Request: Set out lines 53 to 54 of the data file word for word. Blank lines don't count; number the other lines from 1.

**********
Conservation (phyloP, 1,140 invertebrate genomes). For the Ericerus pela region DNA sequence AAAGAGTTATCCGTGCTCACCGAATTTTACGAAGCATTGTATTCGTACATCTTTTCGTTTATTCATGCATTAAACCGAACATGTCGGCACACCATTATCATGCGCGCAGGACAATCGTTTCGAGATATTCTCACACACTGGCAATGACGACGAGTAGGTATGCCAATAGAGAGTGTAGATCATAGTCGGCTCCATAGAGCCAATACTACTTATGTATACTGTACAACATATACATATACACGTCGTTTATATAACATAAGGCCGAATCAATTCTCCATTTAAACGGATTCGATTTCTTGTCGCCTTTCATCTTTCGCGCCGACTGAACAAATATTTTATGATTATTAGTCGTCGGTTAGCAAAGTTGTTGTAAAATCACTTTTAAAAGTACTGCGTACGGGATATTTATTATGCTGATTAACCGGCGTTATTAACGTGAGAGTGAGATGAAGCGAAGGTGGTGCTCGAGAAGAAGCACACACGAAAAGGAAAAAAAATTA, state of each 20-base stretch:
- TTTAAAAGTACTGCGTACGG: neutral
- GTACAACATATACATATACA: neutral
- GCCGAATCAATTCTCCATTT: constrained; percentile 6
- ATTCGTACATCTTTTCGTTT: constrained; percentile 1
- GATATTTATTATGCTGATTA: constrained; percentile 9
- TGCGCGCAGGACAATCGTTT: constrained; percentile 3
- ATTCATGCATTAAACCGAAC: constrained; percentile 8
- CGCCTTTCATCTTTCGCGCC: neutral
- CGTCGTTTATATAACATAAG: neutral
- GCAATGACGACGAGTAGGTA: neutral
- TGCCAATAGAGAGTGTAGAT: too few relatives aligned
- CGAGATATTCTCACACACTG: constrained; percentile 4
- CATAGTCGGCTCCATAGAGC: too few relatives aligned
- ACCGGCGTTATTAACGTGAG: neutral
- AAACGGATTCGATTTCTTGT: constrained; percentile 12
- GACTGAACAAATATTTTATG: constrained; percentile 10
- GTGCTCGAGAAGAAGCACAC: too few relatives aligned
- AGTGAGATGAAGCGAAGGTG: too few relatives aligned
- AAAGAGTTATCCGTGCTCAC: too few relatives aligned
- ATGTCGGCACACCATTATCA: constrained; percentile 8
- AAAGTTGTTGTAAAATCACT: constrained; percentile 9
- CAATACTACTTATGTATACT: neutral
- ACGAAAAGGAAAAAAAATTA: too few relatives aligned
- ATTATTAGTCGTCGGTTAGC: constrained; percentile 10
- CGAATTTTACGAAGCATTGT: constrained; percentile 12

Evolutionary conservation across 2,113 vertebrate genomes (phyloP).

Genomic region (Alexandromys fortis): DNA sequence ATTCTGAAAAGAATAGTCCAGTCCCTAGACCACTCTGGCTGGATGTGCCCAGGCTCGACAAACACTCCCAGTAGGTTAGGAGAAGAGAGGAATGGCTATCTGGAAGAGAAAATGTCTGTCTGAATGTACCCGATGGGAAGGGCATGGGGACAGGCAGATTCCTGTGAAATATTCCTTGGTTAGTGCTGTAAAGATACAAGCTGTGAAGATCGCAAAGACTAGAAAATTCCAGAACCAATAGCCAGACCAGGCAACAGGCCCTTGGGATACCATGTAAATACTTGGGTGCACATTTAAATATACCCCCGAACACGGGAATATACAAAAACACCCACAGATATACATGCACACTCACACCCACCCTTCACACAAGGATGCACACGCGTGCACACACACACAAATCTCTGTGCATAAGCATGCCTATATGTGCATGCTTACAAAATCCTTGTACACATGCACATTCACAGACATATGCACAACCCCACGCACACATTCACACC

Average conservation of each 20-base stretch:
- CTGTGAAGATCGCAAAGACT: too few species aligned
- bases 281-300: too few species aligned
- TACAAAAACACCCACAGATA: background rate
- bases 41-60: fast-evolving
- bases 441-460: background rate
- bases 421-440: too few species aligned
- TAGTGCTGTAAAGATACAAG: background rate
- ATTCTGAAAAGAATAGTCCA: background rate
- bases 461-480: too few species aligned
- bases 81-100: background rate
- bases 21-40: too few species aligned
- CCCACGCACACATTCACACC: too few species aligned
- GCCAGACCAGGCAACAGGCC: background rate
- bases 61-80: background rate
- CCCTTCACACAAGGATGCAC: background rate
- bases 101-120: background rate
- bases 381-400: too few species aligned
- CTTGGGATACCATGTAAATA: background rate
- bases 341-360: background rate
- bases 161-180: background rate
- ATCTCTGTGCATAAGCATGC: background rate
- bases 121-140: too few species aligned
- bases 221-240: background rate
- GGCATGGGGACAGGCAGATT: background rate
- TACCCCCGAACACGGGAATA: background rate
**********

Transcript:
- GGCATGGGGACAGGCAGATT: background rate
- TACCCCCGAACACGGGAATA: background rate